'A child can drown in as little as 2.5 cms of water': How to stay safe at the beach this summer

Quick action is crucial in this scenario.
Quick action is crucial in this scenario.

In this episode of News24's weekly The Story Podcast, Parent24 editor Elizabeth Mamacos was asked to talk about child safety and drowning prevention.

You can listen to the podcast here, or for busy parents with no ear to spare, we've provided everything you need to know to keep your kids safe this festive season below. 

Also see: 7 beach safety tips for kids 

How can I make sure my children are safe at the beach during the festive season?

Stats by the Western Cape Strategic Framework for Drowning Prevention and Water Safety show that adolescents and young adult males are most at risk of drowning. 

In fact, more than 4 males drown for every woman who does, and males drown at a higher rate than females in every age category.

Mamacos says this information is useful to parents in that it highlights that their boys are more at risk, but it doesn’t mean they can relax around their girls either. 

Interestingly, the organisation also report that another age group where the risk of drowning is relatively high is the over-60s. This may be due to unrelated health complications like heart disease and stroke that could increase the risk of drowning.

So, if kids are at the beach with grandparents, perhaps while the parents are at work, it is important to be aware that this is a risky situation, Mamacos warns. 

In essence, parents need to know that the sea is not safe.However, it’s not all doom and gloom. Parents can take precautions, and Lifesaving South Africa provided us with the following tips: 

- Know where your child is at all times

- If your child cannot swim well (or at all) stay within arm’s length of them at all times

- Do not be distracted with cell phone calls or texting, it takes seconds for children to be washed away in a current

- Most important – only swim where lifeguards are present.

Should my child go missing at the beach, what resources are available to me as a parent? 

Immediately contact the lifeguards, who will guide you in terms of the fastest, most appropriate steps should be for the situation, and the location, says Mamacos.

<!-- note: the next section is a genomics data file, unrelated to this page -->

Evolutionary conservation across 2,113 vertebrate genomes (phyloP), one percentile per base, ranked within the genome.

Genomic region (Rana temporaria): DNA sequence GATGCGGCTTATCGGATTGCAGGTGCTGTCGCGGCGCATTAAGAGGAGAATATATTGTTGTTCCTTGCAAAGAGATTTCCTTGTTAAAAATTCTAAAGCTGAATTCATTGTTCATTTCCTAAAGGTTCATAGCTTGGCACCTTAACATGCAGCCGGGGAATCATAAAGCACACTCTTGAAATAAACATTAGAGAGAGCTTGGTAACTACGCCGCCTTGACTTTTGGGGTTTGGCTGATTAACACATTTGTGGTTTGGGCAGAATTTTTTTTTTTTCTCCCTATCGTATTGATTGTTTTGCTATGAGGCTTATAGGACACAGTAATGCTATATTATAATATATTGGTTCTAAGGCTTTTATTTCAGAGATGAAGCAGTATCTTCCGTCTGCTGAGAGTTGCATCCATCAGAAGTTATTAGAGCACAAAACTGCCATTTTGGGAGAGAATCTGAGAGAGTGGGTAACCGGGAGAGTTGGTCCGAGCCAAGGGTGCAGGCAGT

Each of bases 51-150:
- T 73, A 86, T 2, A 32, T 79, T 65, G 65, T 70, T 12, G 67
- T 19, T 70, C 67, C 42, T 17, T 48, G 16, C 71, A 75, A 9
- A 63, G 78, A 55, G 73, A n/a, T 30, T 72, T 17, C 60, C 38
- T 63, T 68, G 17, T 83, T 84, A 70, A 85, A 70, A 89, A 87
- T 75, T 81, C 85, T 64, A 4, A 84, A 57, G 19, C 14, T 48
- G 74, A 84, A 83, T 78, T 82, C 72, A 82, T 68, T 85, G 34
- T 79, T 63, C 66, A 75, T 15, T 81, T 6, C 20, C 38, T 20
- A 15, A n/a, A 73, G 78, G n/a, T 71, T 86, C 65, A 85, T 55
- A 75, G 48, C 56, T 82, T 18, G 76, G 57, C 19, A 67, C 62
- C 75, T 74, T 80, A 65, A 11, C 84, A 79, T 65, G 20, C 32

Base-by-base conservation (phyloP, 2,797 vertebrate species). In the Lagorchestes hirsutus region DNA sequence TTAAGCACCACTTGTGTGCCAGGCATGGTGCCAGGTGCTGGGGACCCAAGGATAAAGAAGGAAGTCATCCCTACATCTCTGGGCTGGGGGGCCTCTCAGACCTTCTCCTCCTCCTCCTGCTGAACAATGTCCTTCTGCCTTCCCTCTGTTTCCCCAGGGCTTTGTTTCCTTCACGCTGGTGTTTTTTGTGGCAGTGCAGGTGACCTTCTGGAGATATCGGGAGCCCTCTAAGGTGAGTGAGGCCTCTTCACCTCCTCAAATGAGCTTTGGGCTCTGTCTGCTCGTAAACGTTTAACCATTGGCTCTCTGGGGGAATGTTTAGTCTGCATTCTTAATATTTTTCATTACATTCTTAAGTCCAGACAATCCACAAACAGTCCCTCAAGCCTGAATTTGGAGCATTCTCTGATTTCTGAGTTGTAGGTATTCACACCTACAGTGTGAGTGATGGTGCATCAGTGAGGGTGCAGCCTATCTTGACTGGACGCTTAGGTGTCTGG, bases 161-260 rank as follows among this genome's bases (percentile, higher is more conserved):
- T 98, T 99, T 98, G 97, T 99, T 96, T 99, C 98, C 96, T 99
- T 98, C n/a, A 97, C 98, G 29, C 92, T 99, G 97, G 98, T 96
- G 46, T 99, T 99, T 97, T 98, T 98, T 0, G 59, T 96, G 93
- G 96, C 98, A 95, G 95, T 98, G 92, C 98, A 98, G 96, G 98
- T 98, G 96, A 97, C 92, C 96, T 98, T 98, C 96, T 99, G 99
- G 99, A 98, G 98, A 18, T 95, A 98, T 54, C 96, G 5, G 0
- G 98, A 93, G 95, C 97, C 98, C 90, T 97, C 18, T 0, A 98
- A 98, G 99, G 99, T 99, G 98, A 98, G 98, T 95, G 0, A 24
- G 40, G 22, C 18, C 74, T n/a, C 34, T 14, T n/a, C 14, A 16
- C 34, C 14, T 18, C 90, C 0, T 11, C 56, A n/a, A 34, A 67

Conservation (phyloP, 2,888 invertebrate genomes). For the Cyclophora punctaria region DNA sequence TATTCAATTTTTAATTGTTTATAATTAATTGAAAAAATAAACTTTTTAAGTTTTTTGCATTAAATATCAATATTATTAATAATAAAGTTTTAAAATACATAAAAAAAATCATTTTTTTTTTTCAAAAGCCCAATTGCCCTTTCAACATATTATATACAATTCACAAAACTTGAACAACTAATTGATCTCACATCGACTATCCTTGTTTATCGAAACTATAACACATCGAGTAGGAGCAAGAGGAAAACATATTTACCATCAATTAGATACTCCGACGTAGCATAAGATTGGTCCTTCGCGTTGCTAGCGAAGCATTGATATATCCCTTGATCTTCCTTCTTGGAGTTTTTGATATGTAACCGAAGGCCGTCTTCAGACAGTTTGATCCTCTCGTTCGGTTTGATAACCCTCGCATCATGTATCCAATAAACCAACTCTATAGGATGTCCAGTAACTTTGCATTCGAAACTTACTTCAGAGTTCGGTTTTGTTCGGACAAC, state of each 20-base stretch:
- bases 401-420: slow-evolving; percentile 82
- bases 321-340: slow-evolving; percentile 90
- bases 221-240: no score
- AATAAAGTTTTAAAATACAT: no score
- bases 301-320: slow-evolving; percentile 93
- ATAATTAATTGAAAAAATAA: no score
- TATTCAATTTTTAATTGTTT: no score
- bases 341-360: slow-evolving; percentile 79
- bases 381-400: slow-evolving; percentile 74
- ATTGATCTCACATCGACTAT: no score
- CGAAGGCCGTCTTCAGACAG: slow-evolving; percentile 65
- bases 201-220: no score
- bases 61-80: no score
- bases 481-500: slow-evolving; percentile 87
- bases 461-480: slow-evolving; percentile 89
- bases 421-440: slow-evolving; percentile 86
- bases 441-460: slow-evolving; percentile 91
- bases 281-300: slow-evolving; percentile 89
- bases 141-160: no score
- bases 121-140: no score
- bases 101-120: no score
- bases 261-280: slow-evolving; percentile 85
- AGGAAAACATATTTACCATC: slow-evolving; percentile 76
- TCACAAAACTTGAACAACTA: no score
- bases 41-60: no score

You can also call the Sea Rescue emergency number from your cell phone, which is 112 or the Ambulance service, which is 10177. 

The NSRI website also lists all relevant numbers by location, so it’s a good idea to make sure you’ve saved the relevant numbers before you head to the beach. 

Find the NSRI website here: www.nsri.org.za

Others who are equipped to respond to possible drownings include the SA Police Services, local Fire and Rescue Services, and EMR ambulance services. 

Lifesaving SA stresses that all missing children must be reported to the law enforcement immediately so that a search can be conducted. A parent will need to produce a recent photograph of the missing child, and be able to share all the required information such as what the child was wearing, his/her height, age and so on.

It's a good idea to educate your child to find a safe space where they can go should they get lost, such as a lifeguard tower or chair on the beach.

Most public beaches will have some form of policing, or public safety officers on duty, find them to make a public announcement. 

What should I do if my child appears to be drowning?

Quick action is crucial in this scenario, so call for help immediately, in any way possible.

If no lifeguards are present parents can dial 10177 or 112 on their cell phones.

Lifesaving SA advises that it’s a good idea to attract the attention of other beach goers, as there may be competent swimmers and surfers or off duty lifeguards on the beach who can assist. 

As a parent, Mamacos says that once there are professionals on the scene you’ll have to trust them to do the right thing. As hard as it might be, try to stay calm.

I'll be holidaying at a coastal area, what other risks should I be aware of? 

Most people are aware of the dangers of rip tides and freak waves and slippery rocks and so on, Mamacos says, but may assume that tidal rivers and lakes are safer.

This isn’t necessarily true, and in reality a child can drown in as little as 2 and a half centimeters of water. So keep a sharp eye on kids, and be sure to wear the appropriate safety gear when taking boat rides or paddle skiing on the water too.

Lifesaving SA also warns that dunes can be dangerous areas for children to play on and care needs to be taken, as sand can shift quickly and cover small children.

Digging holes in the beach and “burying” someone is a fun game, but the incoming tide is dangerous, and burying too deep will not allow the buried person space and time to escape should the waves begin to wash over them, and the sand can also move and cover small children.

As awful as it is to contemplate a drowning scenario, it's best to be prepared, as quick action can save a life.

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